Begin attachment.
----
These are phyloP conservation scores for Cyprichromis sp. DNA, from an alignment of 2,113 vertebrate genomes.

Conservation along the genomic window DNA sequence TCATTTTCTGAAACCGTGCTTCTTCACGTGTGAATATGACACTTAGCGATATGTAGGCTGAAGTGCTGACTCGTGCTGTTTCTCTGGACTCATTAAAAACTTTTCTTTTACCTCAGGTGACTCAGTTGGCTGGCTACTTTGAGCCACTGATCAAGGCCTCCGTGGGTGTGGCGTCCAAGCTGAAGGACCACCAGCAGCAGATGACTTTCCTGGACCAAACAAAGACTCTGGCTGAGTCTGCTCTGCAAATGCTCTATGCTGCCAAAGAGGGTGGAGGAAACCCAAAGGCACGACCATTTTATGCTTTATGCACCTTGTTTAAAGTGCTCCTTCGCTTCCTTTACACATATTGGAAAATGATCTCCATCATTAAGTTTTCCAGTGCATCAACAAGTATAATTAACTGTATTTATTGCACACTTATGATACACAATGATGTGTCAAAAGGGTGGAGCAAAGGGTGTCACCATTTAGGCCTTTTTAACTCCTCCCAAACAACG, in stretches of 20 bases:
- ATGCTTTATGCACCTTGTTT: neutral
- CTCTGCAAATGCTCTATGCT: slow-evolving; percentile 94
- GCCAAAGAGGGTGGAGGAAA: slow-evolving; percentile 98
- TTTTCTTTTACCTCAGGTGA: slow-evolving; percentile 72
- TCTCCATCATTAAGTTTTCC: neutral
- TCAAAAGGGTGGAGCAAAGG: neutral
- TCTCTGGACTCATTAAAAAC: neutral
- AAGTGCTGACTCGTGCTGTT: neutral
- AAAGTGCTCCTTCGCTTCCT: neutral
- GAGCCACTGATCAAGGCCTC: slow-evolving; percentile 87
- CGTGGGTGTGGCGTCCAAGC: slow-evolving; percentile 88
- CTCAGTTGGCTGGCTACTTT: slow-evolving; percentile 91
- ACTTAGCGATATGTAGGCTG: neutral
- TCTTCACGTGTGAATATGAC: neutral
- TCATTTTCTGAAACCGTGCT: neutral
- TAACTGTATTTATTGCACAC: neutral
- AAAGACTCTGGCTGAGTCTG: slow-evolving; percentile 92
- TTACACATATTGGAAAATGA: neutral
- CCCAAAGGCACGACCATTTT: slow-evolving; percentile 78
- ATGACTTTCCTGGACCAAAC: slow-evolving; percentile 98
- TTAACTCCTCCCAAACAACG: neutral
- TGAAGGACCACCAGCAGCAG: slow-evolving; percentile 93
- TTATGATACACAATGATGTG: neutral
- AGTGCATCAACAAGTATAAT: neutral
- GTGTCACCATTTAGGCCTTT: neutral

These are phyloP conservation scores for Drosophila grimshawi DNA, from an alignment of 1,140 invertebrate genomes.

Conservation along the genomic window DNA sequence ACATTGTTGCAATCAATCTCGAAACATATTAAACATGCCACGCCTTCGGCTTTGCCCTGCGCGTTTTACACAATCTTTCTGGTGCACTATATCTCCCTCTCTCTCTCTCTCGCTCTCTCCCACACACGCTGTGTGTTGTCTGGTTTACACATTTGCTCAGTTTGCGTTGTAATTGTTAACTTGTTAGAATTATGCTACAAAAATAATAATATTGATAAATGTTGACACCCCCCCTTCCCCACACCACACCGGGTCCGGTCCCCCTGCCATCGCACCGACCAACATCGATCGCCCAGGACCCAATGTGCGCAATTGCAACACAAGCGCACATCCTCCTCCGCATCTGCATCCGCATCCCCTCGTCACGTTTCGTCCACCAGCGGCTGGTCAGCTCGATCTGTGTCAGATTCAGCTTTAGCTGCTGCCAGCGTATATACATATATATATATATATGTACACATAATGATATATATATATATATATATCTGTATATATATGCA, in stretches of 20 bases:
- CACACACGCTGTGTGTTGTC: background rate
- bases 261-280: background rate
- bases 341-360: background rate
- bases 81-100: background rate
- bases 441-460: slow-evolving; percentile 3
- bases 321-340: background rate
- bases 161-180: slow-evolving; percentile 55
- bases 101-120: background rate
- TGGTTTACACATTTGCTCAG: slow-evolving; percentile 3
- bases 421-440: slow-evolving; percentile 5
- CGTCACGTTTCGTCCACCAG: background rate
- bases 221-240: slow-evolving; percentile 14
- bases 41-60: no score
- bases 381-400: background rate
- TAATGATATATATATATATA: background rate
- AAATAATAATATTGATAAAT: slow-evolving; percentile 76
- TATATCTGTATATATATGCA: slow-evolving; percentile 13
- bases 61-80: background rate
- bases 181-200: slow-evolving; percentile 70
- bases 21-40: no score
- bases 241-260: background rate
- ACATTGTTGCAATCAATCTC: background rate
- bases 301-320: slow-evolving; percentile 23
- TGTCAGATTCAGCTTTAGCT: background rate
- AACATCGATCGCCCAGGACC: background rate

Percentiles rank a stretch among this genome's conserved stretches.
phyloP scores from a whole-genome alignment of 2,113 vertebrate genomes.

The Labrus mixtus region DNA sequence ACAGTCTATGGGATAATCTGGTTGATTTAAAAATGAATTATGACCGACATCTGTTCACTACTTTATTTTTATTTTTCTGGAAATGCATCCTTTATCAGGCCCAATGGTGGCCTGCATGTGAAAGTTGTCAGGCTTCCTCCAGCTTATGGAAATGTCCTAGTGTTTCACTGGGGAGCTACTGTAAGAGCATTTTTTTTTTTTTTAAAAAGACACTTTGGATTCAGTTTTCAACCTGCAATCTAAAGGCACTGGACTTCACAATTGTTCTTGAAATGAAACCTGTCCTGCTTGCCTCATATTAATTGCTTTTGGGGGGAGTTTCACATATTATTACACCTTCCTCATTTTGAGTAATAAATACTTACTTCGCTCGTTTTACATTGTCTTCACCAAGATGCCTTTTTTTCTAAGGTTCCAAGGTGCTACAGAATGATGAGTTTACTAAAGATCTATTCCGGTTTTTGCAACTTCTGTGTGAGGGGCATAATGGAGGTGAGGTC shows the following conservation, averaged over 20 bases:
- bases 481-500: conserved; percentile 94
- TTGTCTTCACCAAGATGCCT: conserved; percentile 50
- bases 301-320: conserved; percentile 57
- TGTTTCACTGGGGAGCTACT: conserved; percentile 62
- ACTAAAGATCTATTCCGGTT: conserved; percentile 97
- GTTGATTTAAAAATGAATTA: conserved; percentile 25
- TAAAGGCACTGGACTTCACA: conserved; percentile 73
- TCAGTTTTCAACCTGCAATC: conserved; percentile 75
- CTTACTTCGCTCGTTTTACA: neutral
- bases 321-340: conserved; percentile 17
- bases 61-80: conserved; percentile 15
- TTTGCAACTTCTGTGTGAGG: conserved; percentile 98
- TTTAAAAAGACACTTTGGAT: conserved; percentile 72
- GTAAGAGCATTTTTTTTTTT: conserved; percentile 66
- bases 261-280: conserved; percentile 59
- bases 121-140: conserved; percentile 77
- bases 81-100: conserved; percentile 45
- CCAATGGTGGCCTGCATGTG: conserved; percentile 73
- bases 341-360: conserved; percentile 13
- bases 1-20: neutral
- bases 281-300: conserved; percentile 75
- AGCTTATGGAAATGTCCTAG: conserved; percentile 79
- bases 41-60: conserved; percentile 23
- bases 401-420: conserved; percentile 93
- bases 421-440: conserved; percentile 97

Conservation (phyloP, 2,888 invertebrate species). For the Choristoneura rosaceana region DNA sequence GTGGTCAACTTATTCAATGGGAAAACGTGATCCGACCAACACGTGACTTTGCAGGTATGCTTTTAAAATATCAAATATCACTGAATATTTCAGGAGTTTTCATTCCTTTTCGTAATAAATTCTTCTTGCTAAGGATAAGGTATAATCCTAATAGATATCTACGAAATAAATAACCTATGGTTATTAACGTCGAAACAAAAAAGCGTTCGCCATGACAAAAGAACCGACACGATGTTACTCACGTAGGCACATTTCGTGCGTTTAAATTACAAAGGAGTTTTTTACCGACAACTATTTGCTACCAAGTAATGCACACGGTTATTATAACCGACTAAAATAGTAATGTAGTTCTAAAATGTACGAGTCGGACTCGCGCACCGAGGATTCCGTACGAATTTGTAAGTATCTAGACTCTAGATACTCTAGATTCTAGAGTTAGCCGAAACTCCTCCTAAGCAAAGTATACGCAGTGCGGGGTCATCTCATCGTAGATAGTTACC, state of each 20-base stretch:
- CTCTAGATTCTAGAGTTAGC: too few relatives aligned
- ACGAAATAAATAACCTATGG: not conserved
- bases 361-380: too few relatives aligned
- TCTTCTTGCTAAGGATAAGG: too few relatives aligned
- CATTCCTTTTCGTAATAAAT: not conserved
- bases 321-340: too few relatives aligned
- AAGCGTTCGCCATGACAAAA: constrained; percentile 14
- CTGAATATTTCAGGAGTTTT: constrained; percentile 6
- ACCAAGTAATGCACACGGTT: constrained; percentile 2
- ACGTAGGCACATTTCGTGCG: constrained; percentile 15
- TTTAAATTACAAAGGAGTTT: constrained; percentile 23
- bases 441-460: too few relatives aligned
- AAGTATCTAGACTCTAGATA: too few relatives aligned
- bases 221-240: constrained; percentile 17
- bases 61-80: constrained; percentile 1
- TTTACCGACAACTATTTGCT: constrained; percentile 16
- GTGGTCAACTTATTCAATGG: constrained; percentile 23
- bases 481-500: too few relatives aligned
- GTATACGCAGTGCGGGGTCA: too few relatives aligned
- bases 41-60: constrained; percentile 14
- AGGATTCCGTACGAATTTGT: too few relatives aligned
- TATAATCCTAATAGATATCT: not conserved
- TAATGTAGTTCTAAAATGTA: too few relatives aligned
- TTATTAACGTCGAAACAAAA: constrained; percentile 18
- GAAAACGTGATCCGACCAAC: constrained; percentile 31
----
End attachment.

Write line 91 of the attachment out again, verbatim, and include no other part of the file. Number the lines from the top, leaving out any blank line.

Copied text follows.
- CTGAATATTTCAGGAGTTTT: constrained; percentile 6